Calling “Sesame Street” children’s programming is like calling “Saturday Night Live” a sketch comedy show or “The Simpsons” a cartoon. Technically it may be accurate, but the label fails to grasp its wide and powerful reach in pop culture.
Case in point: During a recent visit to “The Tonight Show,” Maroon 5’s Adam Levine stumbled on the words to “The Muffin Man” and “Head, Shoulders, Knees and Toes,” but he got the lyrics to the “Sesame Street” theme spot-on.
As the series kicks off its 45th season this week, it looks to maintain its cultural place by doing what it’s always done: teach basic learning skills to preschool-age children.
“At this point, the show is such a well-oiled machine, there are times I think if all of us went away, the show would still get done,” says Carol-Lynn Parente, executive producer of “Sesame Street.” “And that’s the challenge: not to let the machine get in the way of evolution and innovation.”
Even decades after its debut, the show remains a powerhouse, generating more than $46.5 million in merchandising last year and with a steady stream of viral videos on its YouTube channel that has more than a million subscribers and more than a billion video views. The show even has a robust Vine channel, with more than 42,000 followers. This fall, the one-hour series also launched a condensed half-hour version to air on PBS Kids in the afternoons.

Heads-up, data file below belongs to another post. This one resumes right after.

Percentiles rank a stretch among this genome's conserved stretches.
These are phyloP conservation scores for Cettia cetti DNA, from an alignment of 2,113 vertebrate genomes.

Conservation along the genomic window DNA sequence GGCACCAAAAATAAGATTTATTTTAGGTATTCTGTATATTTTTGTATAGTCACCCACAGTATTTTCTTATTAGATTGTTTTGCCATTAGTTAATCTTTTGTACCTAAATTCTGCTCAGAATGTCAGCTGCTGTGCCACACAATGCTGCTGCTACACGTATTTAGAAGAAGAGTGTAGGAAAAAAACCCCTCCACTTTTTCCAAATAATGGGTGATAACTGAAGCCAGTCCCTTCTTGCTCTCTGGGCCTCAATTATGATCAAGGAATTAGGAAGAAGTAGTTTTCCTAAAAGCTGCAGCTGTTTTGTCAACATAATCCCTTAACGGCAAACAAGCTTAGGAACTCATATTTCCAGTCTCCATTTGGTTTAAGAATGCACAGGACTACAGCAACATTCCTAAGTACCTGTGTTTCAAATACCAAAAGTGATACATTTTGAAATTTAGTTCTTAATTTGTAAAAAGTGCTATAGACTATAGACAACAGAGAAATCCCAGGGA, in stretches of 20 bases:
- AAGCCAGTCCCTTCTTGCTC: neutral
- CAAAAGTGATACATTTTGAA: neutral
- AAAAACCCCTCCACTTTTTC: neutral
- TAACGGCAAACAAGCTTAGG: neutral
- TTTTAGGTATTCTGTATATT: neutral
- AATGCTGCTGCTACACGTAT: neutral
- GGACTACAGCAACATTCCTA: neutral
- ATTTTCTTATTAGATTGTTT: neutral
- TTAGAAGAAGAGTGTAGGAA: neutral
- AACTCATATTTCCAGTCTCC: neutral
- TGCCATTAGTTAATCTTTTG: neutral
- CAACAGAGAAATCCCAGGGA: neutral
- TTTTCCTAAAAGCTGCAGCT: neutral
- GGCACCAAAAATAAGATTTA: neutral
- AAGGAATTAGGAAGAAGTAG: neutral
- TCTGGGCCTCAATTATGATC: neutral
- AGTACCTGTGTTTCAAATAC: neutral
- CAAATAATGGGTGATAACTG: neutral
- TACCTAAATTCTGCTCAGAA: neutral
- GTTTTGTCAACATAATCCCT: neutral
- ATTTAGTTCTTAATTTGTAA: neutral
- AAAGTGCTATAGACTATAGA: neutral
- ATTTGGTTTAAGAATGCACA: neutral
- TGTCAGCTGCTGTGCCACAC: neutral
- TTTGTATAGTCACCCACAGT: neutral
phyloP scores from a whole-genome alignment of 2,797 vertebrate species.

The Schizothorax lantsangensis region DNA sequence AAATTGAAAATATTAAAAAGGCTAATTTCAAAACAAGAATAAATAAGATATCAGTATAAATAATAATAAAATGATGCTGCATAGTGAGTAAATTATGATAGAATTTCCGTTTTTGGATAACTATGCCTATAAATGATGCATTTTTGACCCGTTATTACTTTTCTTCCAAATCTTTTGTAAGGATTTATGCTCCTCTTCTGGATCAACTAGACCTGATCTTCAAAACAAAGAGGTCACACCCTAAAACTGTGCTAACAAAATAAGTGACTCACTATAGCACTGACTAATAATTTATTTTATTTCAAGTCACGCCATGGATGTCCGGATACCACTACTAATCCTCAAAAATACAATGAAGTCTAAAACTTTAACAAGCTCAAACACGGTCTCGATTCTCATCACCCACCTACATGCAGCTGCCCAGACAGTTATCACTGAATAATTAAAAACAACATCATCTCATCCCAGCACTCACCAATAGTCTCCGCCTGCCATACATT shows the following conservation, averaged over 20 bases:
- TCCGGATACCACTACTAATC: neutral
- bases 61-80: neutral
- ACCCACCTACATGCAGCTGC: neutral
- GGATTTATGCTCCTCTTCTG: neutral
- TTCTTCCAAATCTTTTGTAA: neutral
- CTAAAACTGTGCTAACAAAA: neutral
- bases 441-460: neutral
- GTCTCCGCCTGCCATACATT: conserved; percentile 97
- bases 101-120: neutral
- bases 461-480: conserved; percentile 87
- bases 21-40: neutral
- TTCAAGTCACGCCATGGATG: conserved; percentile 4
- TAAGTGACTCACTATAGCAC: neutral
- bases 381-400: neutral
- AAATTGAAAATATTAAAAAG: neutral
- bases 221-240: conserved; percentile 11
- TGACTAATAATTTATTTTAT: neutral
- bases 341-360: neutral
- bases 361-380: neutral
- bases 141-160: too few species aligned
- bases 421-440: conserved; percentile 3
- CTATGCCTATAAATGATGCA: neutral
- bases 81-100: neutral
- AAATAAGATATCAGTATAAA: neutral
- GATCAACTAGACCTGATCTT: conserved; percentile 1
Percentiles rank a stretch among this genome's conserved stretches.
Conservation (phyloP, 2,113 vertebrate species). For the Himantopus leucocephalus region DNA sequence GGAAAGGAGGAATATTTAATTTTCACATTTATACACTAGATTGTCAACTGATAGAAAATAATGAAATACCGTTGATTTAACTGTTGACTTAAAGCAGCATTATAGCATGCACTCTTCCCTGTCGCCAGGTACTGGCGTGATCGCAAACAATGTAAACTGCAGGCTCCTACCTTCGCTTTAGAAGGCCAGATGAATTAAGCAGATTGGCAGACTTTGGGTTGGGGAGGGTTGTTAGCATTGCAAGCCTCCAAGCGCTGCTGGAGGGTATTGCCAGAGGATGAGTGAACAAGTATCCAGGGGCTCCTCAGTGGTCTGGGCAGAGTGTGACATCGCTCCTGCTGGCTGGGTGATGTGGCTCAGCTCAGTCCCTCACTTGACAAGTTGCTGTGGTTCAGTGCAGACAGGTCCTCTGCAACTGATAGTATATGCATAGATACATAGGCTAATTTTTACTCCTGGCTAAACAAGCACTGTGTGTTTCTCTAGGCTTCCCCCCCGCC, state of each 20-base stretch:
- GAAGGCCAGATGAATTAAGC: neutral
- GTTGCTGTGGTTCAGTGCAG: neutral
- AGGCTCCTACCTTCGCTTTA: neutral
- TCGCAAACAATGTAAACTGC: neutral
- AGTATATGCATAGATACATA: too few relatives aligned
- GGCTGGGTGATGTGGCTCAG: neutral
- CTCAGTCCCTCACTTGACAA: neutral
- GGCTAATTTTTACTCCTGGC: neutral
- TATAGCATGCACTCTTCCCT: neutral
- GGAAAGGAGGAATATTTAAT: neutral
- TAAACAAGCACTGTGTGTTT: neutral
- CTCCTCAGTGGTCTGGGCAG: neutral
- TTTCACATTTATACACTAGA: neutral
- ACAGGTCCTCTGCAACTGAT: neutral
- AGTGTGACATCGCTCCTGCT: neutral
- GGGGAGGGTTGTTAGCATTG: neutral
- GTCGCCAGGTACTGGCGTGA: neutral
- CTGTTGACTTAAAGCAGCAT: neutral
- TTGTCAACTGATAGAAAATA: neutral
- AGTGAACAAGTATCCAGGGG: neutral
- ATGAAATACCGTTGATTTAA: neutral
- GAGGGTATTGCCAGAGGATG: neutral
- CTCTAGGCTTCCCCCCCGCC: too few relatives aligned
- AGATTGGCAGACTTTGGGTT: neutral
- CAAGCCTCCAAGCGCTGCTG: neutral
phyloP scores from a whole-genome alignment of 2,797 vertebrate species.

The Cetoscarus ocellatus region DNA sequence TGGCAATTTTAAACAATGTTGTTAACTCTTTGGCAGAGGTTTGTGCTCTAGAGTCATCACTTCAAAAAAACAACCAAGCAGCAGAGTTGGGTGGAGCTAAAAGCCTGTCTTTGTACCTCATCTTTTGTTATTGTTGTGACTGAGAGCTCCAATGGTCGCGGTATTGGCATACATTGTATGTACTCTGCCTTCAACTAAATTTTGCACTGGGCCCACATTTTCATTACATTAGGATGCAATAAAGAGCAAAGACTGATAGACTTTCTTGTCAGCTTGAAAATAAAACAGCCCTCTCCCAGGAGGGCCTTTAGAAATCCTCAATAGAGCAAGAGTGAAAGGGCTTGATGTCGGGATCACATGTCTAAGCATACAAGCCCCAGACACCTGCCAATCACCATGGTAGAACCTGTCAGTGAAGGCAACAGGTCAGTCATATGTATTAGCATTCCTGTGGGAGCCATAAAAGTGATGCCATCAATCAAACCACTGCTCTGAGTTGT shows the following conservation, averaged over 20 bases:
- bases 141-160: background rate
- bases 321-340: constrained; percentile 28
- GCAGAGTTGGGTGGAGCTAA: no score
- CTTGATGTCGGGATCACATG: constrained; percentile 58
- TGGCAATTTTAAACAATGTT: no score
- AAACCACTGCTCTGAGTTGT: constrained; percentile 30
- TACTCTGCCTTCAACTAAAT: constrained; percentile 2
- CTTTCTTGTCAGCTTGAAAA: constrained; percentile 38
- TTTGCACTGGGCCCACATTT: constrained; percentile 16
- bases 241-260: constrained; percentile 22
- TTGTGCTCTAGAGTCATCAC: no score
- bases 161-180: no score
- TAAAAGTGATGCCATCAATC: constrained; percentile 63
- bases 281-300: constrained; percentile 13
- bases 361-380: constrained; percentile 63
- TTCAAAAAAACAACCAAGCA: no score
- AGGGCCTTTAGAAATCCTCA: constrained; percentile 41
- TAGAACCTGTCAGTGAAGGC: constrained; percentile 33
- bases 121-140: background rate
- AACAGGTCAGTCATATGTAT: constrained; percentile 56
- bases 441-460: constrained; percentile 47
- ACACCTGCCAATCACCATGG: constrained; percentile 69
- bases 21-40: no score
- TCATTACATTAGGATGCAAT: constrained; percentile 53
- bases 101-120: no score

Since Parente took over as executive producer in 2005, the show has continued to tinker with format and content, going from magazine style to something more segmented and easily digestible in the YouTube era. Meanwhile, it’s also taking “deep dives” into subjects deemed essential to today’s children as determined through extensive educational research.
It’s no longer just about learning your ABCs. This season the show will broaden its psychological scope to include strategies for managing a tough issue for humans in general, and children in particular. Executives call it “self-regulation,” and for the show that will mean it will focus on giving children ways to navigate an environment awash in everything from junk food to computer games.
And who best to journey down that path with them than Cookie Monster, the unrestrained id of the Sesame Street Muppets? The big blue devourer of all the cookies will learn the fine art of delayed gratification this season in a new series of movie parodies titled “Cookie’s Crumby Pictures,” short film parodies with titles such as “Furry Potter and the Goblet of Cookies” and “Twilight Breaking Cookie.”
If choosing the least likely cast member to become the paragon of virtue seems like a head-scratcher, it may make more sense to know that the decision was not reached lightly. “We conduct an annual content advisory seminar,” says Dr. Rosemarie Truglio, senior vice president of content and research. “We bring in all the people creating content [for ‘Sesame Street’] and the research scientists, psychologists and educators share their research and advice.”